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Russia swelters in heat wave, Moscow breaks 1917 record for early July

Russia swelters in heat wave, Moscow breaks 1917 record for early July

MOSCOW (Reuters) – Russians were braving some of the hottest weather seen in more than a century on Thursday with Moscow breaking a 1917 record and cities across the world’s biggest country sizzling in temperatures well above 35 degrees Celsius (95 Fahrenheit).

In Moscow, where temperatures can fall to minus 40 degrees Celsius in the legendary Russian winter, the mercury rose to 32.7 degrees Celsius on July 3, breaking the 1917 record for that day by half a degree, the FOBOS weather centre said.

Records were broken from Russia’s Pacific coast and the wilds of Siberia to the European parts of Russia, FOBOS said.

The hot weather triggered soaring demand for air conditioners and fans, while Muscovites guzzled record amounts of ice creams and downed cold beverages. Water was handed out to passengers in the metro and on many trains.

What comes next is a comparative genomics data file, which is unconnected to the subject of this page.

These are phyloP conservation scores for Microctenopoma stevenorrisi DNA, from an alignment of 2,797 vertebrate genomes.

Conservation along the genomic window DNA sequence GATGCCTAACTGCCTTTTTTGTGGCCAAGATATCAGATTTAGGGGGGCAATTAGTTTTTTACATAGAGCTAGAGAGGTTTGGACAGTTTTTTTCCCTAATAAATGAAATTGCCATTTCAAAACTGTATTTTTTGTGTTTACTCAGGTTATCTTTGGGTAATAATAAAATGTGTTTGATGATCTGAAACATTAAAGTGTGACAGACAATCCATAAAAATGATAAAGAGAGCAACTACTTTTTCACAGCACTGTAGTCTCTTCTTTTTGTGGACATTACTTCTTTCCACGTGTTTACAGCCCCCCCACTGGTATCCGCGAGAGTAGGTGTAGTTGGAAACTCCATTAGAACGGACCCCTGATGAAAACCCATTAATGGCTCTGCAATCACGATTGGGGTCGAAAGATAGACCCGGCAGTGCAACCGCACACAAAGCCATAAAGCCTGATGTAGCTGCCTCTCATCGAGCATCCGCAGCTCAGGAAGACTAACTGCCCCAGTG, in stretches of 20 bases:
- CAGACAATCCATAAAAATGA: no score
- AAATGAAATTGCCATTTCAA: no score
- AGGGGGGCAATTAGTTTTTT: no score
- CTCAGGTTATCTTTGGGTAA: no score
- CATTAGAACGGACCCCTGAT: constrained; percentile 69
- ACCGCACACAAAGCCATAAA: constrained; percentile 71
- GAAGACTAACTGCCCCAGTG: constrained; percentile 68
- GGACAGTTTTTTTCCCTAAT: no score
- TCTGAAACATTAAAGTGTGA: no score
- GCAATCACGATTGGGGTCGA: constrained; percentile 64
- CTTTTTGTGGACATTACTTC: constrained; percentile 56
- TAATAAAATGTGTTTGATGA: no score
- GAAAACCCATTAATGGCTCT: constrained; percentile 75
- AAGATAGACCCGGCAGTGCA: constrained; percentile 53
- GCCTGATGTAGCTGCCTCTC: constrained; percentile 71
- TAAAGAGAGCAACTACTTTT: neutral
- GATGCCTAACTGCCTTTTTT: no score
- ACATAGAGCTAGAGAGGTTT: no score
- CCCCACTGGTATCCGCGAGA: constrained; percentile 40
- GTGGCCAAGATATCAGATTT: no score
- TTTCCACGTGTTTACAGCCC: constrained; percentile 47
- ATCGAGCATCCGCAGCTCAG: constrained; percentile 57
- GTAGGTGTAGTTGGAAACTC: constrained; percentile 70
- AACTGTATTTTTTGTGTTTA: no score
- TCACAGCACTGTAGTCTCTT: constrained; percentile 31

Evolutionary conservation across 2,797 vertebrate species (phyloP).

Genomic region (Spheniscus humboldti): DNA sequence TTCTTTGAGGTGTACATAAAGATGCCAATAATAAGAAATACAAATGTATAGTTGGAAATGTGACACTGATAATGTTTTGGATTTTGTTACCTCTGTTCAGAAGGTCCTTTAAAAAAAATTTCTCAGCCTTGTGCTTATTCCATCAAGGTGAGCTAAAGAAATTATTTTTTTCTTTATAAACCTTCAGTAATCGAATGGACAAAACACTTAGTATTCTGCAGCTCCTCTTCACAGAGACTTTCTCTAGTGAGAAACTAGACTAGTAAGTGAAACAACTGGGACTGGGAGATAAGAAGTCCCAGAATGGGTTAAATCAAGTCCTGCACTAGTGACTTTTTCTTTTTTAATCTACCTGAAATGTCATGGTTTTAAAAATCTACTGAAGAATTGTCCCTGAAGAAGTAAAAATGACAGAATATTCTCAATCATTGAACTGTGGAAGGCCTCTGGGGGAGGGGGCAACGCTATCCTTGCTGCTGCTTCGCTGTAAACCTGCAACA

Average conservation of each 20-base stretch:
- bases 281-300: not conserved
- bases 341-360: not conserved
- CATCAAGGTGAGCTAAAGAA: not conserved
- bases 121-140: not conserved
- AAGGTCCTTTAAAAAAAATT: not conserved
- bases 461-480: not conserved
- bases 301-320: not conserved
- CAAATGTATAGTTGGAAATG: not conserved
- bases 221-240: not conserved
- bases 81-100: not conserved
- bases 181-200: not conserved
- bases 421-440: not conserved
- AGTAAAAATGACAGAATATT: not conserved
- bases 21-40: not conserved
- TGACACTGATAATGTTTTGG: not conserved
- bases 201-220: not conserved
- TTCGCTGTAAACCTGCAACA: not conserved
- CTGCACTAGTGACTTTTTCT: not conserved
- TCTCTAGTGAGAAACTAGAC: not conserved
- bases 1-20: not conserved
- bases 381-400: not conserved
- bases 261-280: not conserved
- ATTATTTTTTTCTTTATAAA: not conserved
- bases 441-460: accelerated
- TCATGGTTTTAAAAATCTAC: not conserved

Moscow Mayor Sergei Sobyanin urged the residents of the Moscow metropolitan area, which has a population of well above 20 million, to take precautions and avoid going outside at the hottest times of the day.

“During the day, the air temperature will exceed the climatic norm and rise above 30 degrees again,” Sobyanin said.

He said thunderstorms were forecast for Friday and there was a possibility of hail.

 

(This story has been corrected to rectify the name of weather centre to FOBOS, not FOBUS, in paragraphs 2 and 3)

 

(Writing by Guy Faulconbridge; Editing by Anil D’Silva)

 

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